FDA-Approved Drug Protects Mice From Ebola

FDA-Approved Drug Protects Mice From Ebola
Image shows colorized transmission electron
micrograph of Ebola virus. (Credit:
Frederick A. Murphy/CDC)
The recent Ebola outbreak in West Africa has claimed more than 11,300 lives and starkly revealed the lack of effective options for treating or preventing the disease. Progress has been made on developing vaccines, but there is still a need for antiviral therapies to protect health care workers and local populations in the event of future outbreaks.
 
A new study led by University of Iowa virologist Wendy Maury, suggests that gamma interferon, which is an FDA-approved drug, may have potential as an antiviral therapy to prevent Ebola infection when given either before or after exposure to the virus.
 
The study, published in the journal PLOS Pathogens, found that gamma interferon, given up to 24 hours after exposure, can inhibit Ebola infection in mice and completely protect the animals from death.
 
Ebola infection appears to be a stepwise process. First, the virus targets and infects macrophages or dendritic cells, two types of immune system cells found in the liver, spleen, and lymph nodes. Ebola then replicates in those cells. Following this initial infection, which happens at day 3 or 4 in non-human primates, Ebola virus is released into the blood and infects a plethora of other different cell populations.
 
The team showed that gamma interferon inhibits the virus's ability to infect human and mouse macrophages, in part by blocking virus replication in the cells. The researchers then showed that pretreating mice with interferon gamma 24 hours before exposure protects the animals from infection and death. To their surprise, the researchers found that treatment up to 24 hours after what would have been a lethal exposure also completely protected the animals from death, and the scientists could no longer detect any Ebola virus in the mouse cells. These findings suggest that interferon gamma may be useful both as a prophylaxis and post-exposure treatment against Ebola.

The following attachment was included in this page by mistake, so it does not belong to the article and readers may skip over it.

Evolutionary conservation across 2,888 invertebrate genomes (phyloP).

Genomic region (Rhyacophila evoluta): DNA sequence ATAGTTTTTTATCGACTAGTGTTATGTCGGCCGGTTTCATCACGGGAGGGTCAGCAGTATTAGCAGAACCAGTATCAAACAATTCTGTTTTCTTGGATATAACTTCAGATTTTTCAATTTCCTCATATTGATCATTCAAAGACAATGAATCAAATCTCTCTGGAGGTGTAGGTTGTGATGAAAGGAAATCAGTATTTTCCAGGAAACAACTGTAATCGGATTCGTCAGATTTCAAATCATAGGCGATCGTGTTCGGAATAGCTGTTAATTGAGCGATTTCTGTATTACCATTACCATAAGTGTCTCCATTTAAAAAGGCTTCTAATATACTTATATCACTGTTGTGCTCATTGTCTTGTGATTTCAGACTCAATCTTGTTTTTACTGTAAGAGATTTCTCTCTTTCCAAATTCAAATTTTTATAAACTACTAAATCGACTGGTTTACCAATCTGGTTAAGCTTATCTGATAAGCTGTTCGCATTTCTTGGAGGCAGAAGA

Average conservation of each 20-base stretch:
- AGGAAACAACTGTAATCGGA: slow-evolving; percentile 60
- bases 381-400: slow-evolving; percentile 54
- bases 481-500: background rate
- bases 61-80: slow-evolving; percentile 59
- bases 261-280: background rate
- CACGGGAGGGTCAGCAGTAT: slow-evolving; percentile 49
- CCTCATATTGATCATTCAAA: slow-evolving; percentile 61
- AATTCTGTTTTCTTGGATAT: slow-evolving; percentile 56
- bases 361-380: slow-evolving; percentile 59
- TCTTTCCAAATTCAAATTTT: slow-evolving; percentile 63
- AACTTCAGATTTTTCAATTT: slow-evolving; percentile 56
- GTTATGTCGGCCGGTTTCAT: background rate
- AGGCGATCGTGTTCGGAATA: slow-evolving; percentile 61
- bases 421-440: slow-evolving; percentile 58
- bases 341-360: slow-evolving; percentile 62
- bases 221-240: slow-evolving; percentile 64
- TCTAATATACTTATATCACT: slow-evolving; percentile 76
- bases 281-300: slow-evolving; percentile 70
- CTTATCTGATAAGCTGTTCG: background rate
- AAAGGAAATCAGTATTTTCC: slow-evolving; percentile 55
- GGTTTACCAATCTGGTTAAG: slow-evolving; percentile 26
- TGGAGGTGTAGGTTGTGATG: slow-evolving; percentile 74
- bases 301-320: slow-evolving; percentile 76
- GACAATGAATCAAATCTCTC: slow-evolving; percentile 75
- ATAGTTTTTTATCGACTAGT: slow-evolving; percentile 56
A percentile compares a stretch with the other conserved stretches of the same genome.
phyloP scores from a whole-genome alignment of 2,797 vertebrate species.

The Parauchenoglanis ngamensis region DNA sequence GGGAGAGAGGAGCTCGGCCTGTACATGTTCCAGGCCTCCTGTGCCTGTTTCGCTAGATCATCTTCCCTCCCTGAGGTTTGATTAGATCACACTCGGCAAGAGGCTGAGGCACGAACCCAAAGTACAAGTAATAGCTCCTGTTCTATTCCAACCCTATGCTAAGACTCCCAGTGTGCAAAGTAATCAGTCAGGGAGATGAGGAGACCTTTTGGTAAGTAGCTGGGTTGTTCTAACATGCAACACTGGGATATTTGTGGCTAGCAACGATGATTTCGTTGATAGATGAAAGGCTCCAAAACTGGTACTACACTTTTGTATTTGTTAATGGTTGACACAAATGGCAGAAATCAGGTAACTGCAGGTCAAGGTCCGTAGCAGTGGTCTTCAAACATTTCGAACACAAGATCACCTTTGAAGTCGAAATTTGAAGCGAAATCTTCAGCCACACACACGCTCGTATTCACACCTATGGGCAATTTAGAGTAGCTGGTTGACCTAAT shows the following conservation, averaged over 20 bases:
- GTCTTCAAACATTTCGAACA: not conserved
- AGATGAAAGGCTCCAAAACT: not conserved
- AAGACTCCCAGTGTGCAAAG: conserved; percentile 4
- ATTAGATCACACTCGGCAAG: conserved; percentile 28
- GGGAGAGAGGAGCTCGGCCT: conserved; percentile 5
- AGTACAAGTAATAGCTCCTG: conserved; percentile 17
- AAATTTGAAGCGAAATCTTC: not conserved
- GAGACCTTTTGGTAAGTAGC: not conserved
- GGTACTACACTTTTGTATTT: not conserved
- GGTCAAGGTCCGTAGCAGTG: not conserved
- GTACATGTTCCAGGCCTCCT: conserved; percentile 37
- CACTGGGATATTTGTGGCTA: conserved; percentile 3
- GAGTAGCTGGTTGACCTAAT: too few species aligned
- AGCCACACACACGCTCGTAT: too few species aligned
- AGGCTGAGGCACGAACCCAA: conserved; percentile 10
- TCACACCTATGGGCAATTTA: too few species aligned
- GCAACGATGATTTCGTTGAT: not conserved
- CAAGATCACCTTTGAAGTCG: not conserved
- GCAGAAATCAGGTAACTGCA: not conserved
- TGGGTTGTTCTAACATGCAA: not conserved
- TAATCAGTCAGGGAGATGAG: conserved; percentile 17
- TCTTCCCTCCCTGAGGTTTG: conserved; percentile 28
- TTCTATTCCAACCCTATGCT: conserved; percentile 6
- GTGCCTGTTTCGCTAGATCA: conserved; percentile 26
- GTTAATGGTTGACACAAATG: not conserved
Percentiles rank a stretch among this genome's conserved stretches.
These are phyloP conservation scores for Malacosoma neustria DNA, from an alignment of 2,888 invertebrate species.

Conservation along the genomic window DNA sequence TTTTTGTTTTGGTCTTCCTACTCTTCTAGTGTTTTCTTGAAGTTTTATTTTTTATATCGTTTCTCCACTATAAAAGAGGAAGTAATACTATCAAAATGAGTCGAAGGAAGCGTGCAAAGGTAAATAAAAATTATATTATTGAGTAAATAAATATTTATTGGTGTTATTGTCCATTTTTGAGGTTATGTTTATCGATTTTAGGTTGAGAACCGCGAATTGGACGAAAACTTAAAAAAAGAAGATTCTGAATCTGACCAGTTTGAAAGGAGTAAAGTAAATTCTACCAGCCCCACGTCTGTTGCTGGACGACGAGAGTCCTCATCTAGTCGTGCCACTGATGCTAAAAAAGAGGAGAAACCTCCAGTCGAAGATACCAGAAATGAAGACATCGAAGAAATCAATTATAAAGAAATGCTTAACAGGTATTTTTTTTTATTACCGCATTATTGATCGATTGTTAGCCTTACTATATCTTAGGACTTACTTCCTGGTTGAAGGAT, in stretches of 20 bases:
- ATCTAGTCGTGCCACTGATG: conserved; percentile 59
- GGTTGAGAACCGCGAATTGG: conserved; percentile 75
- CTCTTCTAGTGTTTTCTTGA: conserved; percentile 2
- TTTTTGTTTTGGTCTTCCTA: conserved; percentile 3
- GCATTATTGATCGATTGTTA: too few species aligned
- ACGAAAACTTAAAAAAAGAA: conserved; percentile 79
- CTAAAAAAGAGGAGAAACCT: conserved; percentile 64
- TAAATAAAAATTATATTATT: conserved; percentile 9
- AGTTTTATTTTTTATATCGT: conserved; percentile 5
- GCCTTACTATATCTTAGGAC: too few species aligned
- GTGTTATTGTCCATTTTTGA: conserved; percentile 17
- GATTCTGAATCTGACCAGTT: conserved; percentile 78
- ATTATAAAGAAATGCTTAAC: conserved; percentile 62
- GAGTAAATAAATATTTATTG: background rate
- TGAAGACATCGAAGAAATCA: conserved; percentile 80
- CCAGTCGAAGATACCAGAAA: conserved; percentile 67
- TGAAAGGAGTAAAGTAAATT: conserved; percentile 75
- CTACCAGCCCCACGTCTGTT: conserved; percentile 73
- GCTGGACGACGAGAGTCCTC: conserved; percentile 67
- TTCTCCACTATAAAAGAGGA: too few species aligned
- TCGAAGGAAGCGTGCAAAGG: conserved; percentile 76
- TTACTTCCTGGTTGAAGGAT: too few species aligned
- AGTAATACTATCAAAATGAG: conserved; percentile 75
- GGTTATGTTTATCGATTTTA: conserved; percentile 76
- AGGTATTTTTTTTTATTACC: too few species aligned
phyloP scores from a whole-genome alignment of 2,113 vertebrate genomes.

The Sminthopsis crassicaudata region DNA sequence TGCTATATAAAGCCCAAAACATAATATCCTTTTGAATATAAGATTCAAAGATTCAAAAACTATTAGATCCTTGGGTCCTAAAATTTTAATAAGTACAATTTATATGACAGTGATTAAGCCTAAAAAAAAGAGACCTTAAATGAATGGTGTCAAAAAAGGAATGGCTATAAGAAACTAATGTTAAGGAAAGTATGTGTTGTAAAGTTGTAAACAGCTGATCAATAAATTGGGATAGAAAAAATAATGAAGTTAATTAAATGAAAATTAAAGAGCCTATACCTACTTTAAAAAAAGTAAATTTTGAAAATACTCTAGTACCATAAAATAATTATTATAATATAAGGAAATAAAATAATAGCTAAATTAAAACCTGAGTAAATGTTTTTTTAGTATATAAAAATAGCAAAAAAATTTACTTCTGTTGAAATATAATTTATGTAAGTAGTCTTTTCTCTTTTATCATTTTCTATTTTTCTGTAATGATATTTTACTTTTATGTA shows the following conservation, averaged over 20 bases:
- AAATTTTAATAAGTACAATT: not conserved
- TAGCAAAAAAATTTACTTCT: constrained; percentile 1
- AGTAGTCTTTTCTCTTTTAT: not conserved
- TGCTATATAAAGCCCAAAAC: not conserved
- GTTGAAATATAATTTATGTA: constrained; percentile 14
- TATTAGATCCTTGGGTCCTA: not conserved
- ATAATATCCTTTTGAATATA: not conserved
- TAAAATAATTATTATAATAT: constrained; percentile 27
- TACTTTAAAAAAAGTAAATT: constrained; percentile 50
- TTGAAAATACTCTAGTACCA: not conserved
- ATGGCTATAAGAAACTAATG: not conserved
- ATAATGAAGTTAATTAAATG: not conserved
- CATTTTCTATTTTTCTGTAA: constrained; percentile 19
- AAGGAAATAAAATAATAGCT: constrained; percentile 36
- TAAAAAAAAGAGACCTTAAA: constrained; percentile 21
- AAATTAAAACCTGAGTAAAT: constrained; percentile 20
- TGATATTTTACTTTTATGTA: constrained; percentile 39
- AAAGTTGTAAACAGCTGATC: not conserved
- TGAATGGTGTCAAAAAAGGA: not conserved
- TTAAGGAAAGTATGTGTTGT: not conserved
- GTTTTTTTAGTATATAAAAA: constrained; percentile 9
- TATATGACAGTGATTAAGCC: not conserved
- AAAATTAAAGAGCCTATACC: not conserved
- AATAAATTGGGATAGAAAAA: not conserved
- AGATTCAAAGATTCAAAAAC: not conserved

The team still has to determine how late gamma interferon can be given to the mice and still prevent infection. However, the results suggest a window of time after exposure when gamma interferon may be an effective antiviral therapy.
 
In addition to moving the studies into larger animal models, the researchers now plans to study the ability of gamma interferon to inhibit Ebola infection in conjunction with other developing antivirals.
 
"We know that gamma interferon blocks replication but not entry into cells. So combining an entry inhibitor with gamma interferon may allow us to reduce amount of gamma interferon needed and target two different steps in the virus's life cycle, which has been shown in HIV to be critically important for controlling virus," the researchers said.
 
Based on material originally posted by University of Iowa Health Care.
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